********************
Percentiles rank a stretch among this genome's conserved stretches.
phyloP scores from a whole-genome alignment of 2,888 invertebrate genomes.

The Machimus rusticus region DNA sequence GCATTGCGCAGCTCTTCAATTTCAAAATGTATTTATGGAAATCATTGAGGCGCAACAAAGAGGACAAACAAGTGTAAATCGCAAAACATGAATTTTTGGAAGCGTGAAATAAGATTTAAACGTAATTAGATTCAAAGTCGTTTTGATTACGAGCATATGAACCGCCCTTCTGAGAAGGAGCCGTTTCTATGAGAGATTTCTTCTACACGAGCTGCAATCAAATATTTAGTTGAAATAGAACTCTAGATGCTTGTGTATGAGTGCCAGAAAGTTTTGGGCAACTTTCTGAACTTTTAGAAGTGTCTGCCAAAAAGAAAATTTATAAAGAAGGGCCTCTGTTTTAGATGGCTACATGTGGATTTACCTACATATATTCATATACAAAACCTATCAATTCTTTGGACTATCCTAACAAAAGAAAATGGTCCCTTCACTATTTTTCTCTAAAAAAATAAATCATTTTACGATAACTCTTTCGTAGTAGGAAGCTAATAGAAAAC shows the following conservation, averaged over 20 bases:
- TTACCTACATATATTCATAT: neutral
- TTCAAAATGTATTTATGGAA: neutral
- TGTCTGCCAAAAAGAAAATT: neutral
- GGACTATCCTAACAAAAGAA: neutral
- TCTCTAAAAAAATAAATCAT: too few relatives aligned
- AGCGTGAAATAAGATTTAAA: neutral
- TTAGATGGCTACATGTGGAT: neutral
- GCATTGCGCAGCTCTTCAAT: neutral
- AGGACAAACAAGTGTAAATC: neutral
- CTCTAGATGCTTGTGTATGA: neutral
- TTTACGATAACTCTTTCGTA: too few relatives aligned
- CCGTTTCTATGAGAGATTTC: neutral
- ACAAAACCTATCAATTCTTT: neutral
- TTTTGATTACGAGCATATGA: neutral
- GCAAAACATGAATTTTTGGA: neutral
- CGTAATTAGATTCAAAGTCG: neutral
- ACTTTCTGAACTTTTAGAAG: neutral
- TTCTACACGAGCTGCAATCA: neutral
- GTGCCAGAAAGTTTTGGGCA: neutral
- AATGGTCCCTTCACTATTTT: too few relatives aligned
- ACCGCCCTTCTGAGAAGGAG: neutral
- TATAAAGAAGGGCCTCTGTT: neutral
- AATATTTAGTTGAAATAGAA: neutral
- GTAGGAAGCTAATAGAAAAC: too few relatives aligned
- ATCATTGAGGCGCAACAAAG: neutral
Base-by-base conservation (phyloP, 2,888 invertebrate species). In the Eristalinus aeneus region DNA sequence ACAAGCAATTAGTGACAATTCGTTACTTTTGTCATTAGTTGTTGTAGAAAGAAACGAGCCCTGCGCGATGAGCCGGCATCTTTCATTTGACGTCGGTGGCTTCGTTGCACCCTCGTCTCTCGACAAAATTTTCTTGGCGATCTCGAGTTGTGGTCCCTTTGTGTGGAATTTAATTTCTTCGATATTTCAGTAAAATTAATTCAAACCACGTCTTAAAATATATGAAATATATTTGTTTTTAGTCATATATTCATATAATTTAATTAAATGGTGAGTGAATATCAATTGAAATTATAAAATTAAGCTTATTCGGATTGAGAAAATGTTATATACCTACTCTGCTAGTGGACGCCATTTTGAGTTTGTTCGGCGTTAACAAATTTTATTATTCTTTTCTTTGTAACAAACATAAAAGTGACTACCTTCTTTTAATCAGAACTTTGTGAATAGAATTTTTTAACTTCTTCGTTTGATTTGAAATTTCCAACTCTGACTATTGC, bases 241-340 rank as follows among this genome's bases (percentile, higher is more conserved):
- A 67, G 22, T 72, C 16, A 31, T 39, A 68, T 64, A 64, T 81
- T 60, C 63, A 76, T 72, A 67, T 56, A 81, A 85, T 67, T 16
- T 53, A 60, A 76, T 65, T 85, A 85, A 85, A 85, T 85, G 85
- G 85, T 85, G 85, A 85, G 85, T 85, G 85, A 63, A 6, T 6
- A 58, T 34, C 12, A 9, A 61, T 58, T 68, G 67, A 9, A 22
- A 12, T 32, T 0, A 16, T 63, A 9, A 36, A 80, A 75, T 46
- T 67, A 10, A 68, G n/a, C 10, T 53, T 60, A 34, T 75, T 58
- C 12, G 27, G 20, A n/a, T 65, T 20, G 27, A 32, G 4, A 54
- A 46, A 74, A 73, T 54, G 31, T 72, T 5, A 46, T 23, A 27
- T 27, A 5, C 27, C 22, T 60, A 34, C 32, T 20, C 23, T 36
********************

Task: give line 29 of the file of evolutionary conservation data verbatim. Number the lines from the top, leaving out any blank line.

Base-by-base conservation (phyloP, 2,888 invertebrate species). In the Eristalinus aeneus region DNA sequence ACAAGCAATTAGTGACAATTCGTTACTTTTGTCATTAGTTGTTGTAGAAAGAAACGAGCCCTGCGCGATGAGCCGGCATCTTTCATTTGACGTCGGTGGCTTCGTTGCACCCTCGTCTCTCGACAAAATTTTCTTGGCGATCTCGAGTTGTGGTCCCTTTGTGTGGAATTTAATTTCTTCGATATTTCAGTAAAATTAATTCAAACCACGTCTTAAAATATATGAAATATATTTGTTTTTAGTCATATATTCATATAATTTAATTAAATGGTGAGTGAATATCAATTGAAATTATAAAATTAAGCTTATTCGGATTGAGAAAATGTTATATACCTACTCTGCTAGTGGACGCCATTTTGAGTTTGTTCGGCGTTAACAAATTTTATTATTCTTTTCTTTGTAACAAACATAAAAGTGACTACCTTCTTTTAATCAGAACTTTGTGAATAGAATTTTTTAACTTCTTCGTTTGATTTGAAATTTCCAACTCTGACTATTGC, bases 241-340 rank as follows among this genome's bases (percentile, higher is more conserved):